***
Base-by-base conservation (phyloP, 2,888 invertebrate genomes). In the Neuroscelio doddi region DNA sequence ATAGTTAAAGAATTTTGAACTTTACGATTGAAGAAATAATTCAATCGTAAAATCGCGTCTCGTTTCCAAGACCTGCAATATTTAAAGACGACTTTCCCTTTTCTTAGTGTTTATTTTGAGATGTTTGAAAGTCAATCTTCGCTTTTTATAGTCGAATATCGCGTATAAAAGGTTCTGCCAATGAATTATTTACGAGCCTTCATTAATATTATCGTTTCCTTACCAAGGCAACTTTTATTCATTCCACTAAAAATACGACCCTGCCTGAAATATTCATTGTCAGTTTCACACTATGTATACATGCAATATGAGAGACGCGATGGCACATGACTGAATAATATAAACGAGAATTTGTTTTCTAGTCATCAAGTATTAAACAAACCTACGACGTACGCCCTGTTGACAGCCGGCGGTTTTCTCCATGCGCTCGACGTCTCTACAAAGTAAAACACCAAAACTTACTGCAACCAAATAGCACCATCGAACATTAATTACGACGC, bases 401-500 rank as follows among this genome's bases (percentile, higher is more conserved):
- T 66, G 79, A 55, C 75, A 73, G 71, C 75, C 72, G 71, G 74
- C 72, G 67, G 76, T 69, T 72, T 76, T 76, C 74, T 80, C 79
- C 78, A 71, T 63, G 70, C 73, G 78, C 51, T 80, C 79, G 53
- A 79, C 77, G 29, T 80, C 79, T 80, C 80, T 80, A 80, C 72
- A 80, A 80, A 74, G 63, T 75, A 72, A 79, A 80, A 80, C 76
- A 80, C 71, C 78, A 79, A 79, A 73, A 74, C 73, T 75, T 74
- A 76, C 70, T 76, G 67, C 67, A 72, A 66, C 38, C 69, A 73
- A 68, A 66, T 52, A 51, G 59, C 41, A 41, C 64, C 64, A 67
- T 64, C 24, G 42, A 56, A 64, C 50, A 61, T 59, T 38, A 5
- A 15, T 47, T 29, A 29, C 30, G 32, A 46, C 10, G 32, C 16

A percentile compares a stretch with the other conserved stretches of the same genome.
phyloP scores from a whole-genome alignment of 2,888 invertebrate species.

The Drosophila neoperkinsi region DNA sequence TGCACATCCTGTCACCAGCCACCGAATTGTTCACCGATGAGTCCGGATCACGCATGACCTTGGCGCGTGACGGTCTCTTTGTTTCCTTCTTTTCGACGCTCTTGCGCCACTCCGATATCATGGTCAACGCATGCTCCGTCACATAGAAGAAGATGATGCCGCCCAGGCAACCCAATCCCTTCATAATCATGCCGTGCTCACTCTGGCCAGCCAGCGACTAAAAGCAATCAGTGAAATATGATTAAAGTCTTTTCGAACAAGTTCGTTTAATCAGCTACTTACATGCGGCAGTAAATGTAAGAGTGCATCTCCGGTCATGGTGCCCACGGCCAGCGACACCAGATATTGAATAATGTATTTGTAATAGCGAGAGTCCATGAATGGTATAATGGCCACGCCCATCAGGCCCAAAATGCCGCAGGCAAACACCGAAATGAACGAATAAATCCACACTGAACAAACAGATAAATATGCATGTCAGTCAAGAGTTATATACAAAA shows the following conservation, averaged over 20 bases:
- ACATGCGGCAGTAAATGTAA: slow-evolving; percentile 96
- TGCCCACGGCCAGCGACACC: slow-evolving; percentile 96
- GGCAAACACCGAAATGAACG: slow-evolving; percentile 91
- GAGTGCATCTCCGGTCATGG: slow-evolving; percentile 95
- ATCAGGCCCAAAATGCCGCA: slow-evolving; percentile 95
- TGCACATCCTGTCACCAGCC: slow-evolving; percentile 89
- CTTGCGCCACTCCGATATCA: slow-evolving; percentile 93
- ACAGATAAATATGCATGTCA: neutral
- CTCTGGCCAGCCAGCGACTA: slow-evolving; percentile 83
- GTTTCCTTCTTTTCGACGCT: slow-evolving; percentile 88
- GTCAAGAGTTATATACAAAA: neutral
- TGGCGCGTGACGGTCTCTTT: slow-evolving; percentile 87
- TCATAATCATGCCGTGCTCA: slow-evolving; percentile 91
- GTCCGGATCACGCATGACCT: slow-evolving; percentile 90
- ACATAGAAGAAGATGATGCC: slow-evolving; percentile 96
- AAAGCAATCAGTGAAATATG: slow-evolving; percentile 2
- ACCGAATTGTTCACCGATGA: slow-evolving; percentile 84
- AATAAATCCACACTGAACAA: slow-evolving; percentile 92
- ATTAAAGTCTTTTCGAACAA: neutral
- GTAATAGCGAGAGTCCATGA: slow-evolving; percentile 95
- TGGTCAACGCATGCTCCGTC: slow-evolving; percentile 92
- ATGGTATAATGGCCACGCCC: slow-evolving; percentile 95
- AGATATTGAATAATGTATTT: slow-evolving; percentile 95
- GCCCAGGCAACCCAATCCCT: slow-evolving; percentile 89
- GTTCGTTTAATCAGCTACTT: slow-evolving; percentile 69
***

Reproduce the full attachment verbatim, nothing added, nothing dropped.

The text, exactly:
Base-by-base conservation (phyloP, 2,888 invertebrate genomes). In the Neuroscelio doddi region DNA sequence ATAGTTAAAGAATTTTGAACTTTACGATTGAAGAAATAATTCAATCGTAAAATCGCGTCTCGTTTCCAAGACCTGCAATATTTAAAGACGACTTTCCCTTTTCTTAGTGTTTATTTTGAGATGTTTGAAAGTCAATCTTCGCTTTTTATAGTCGAATATCGCGTATAAAAGGTTCTGCCAATGAATTATTTACGAGCCTTCATTAATATTATCGTTTCCTTACCAAGGCAACTTTTATTCATTCCACTAAAAATACGACCCTGCCTGAAATATTCATTGTCAGTTTCACACTATGTATACATGCAATATGAGAGACGCGATGGCACATGACTGAATAATATAAACGAGAATTTGTTTTCTAGTCATCAAGTATTAAACAAACCTACGACGTACGCCCTGTTGACAGCCGGCGGTTTTCTCCATGCGCTCGACGTCTCTACAAAGTAAAACACCAAAACTTACTGCAACCAAATAGCACCATCGAACATTAATTACGACGC, bases 401-500 rank as follows among this genome's bases (percentile, higher is more conserved):
- T 66, G 79, A 55, C 75, A 73, G 71, C 75, C 72, G 71, G 74
- C 72, G 67, G 76, T 69, T 72, T 76, T 76, C 74, T 80, C 79
- C 78, A 71, T 63, G 70, C 73, G 78, C 51, T 80, C 79, G 53
- A 79, C 77, G 29, T 80, C 79, T 80, C 80, T 80, A 80, C 72
- A 80, A 80, A 74, G 63, T 75, A 72, A 79, A 80, A 80, C 76
- A 80, C 71, C 78, A 79, A 79, A 73, A 74, C 73, T 75, T 74
- A 76, C 70, T 76, G 67, C 67, A 72, A 66, C 38, C 69, A 73
- A 68, A 66, T 52, A 51, G 59, C 41, A 41, C 64, C 64, A 67
- T 64, C 24, G 42, A 56, A 64, C 50, A 61, T 59, T 38, A 5
- A 15, T 47, T 29, A 29, C 30, G 32, A 46, C 10, G 32, C 16

A percentile compares a stretch with the other conserved stretches of the same genome.
phyloP scores from a whole-genome alignment of 2,888 invertebrate species.

The Drosophila neoperkinsi region DNA sequence TGCACATCCTGTCACCAGCCACCGAATTGTTCACCGATGAGTCCGGATCACGCATGACCTTGGCGCGTGACGGTCTCTTTGTTTCCTTCTTTTCGACGCTCTTGCGCCACTCCGATATCATGGTCAACGCATGCTCCGTCACATAGAAGAAGATGATGCCGCCCAGGCAACCCAATCCCTTCATAATCATGCCGTGCTCACTCTGGCCAGCCAGCGACTAAAAGCAATCAGTGAAATATGATTAAAGTCTTTTCGAACAAGTTCGTTTAATCAGCTACTTACATGCGGCAGTAAATGTAAGAGTGCATCTCCGGTCATGGTGCCCACGGCCAGCGACACCAGATATTGAATAATGTATTTGTAATAGCGAGAGTCCATGAATGGTATAATGGCCACGCCCATCAGGCCCAAAATGCCGCAGGCAAACACCGAAATGAACGAATAAATCCACACTGAACAAACAGATAAATATGCATGTCAGTCAAGAGTTATATACAAAA shows the following conservation, averaged over 20 bases:
- ACATGCGGCAGTAAATGTAA: slow-evolving; percentile 96
- TGCCCACGGCCAGCGACACC: slow-evolving; percentile 96
- GGCAAACACCGAAATGAACG: slow-evolving; percentile 91
- GAGTGCATCTCCGGTCATGG: slow-evolving; percentile 95
- ATCAGGCCCAAAATGCCGCA: slow-evolving; percentile 95
- TGCACATCCTGTCACCAGCC: slow-evolving; percentile 89
- CTTGCGCCACTCCGATATCA: slow-evolving; percentile 93
- ACAGATAAATATGCATGTCA: neutral
- CTCTGGCCAGCCAGCGACTA: slow-evolving; percentile 83
- GTTTCCTTCTTTTCGACGCT: slow-evolving; percentile 88
- GTCAAGAGTTATATACAAAA: neutral
- TGGCGCGTGACGGTCTCTTT: slow-evolving; percentile 87
- TCATAATCATGCCGTGCTCA: slow-evolving; percentile 91
- GTCCGGATCACGCATGACCT: slow-evolving; percentile 90
- ACATAGAAGAAGATGATGCC: slow-evolving; percentile 96
- AAAGCAATCAGTGAAATATG: slow-evolving; percentile 2
- ACCGAATTGTTCACCGATGA: slow-evolving; percentile 84
- AATAAATCCACACTGAACAA: slow-evolving; percentile 92
- ATTAAAGTCTTTTCGAACAA: neutral
- GTAATAGCGAGAGTCCATGA: slow-evolving; percentile 95
- TGGTCAACGCATGCTCCGTC: slow-evolving; percentile 92
- ATGGTATAATGGCCACGCCC: slow-evolving; percentile 95
- AGATATTGAATAATGTATTT: slow-evolving; percentile 95
- GCCCAGGCAACCCAATCCCT: slow-evolving; percentile 89
- GTTCGTTTAATCAGCTACTT: slow-evolving; percentile 69